Dying Stars Write Their Own Swan Songs
January 10, 2014
Alicia Soderberg (Harvard’s astronomy department) studies the death of stars. Often, these final moments come as violent explosions known as supernovae.
Soderberg’s autopsy involves collecting every signal her team can from the explosions: radio waves, light, X-rays.
A few years ago, Soderberg met a graduate student named Wanda Diaz-Merced. Diaz-Merced lost her eyesight years ago, so she studies astronomy not with sight, but with sound.
“I have been able to listen to meteors passing through the atmosphere, solar storms, that is just to give you a gist,” she says. The data from stars, comets and planets all sound different. “Every sound I listen from the skies, it has its own voice.”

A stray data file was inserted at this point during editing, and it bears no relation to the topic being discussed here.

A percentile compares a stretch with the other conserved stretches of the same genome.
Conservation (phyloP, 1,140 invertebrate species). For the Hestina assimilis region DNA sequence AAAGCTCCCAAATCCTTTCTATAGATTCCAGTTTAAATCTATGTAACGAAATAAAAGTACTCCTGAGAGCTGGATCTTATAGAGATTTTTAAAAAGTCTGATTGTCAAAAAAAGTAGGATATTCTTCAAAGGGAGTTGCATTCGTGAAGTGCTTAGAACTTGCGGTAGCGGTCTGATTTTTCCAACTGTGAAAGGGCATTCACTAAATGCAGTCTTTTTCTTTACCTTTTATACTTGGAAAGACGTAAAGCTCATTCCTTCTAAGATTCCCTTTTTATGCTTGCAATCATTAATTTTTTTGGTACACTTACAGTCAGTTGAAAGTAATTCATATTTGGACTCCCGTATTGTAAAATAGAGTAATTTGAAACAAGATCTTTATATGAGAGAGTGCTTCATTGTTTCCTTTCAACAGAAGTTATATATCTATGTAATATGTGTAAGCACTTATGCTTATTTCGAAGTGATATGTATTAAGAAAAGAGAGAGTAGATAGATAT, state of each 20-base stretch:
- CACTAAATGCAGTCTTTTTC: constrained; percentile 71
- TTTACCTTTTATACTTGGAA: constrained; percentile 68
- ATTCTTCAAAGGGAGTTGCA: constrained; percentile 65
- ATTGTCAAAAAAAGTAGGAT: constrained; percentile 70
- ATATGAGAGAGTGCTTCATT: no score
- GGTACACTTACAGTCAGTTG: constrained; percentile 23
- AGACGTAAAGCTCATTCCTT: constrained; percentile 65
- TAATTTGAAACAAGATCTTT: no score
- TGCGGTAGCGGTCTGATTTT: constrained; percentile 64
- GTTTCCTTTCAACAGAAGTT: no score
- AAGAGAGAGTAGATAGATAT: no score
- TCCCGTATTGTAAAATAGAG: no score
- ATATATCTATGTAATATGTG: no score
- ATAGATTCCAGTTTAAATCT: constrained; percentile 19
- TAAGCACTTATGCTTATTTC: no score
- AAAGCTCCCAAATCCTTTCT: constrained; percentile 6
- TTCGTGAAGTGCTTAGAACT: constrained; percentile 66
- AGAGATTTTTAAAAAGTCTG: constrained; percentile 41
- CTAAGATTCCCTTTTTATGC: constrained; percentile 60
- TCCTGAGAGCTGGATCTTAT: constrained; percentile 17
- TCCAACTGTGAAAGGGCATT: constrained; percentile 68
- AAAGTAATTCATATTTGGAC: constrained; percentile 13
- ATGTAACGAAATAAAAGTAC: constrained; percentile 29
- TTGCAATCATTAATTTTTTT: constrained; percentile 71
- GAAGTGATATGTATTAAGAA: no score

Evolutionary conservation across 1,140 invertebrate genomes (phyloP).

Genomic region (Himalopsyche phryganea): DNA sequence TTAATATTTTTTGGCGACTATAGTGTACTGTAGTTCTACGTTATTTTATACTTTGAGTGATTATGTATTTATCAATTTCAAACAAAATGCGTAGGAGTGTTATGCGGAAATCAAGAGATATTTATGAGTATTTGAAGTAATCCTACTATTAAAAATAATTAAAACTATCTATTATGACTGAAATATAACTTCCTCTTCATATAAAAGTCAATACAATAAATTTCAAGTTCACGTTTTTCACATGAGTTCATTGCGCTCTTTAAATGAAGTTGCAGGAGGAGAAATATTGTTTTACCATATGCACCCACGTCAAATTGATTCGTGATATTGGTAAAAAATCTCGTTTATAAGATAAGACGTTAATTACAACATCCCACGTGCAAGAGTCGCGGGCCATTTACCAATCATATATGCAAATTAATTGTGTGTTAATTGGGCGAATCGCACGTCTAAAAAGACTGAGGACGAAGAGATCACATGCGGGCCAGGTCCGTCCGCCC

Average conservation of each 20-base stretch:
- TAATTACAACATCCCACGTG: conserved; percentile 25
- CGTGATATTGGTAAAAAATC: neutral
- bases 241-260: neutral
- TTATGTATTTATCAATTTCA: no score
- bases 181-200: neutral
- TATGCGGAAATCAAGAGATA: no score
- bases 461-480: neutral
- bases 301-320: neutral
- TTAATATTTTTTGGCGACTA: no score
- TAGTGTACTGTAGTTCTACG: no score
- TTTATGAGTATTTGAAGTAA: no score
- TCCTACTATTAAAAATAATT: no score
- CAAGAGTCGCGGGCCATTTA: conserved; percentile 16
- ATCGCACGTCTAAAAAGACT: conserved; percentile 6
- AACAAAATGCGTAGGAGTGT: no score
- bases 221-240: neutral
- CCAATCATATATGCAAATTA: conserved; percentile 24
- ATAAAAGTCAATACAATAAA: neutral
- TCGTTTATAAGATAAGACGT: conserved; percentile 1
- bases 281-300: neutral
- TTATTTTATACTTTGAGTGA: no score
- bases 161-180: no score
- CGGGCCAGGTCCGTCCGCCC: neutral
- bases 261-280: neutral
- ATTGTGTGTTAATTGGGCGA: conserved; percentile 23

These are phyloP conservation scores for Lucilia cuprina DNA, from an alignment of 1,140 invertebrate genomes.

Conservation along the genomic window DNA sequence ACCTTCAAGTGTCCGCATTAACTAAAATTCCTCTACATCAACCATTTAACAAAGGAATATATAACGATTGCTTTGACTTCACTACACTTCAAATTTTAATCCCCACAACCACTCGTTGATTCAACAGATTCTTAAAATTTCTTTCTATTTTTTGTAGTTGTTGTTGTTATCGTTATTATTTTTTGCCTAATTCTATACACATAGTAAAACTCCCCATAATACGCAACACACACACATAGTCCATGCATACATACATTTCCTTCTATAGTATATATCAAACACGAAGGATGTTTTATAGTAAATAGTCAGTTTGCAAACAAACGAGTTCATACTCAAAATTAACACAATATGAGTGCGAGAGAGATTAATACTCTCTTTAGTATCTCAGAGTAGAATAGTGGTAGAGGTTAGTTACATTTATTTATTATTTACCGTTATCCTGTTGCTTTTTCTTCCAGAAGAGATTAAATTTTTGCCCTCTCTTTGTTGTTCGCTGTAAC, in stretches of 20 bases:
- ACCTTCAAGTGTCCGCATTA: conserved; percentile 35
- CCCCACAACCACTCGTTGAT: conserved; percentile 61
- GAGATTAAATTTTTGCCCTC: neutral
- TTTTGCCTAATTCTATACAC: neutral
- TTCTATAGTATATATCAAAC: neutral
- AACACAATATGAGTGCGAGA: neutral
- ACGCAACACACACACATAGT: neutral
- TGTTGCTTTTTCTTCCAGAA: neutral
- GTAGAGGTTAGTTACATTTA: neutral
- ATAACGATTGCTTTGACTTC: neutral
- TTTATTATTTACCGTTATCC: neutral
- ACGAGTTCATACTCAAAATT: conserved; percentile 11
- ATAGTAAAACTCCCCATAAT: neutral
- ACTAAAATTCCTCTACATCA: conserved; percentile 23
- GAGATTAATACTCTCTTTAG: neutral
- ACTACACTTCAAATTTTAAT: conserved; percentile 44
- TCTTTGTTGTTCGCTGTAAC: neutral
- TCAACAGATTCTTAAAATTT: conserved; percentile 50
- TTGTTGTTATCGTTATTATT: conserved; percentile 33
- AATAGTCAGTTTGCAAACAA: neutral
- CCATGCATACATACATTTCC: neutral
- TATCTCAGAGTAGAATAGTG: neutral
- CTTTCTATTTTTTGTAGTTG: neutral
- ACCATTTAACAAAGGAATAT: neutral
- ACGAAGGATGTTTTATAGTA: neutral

Soderberg and her team worked with Diaz to turn the deaths of stars into songs. Each signal collected in the autopsy gets its own part in the orchestra:
“The Radio gets the drums, the X-ray gets the harpsichord, and everything in between gets a different instrument, like a violin or a flute,” Soderberg says. She presented the first of these songs this week at the American Astronomical Society annual meeting in National Harbor, Md.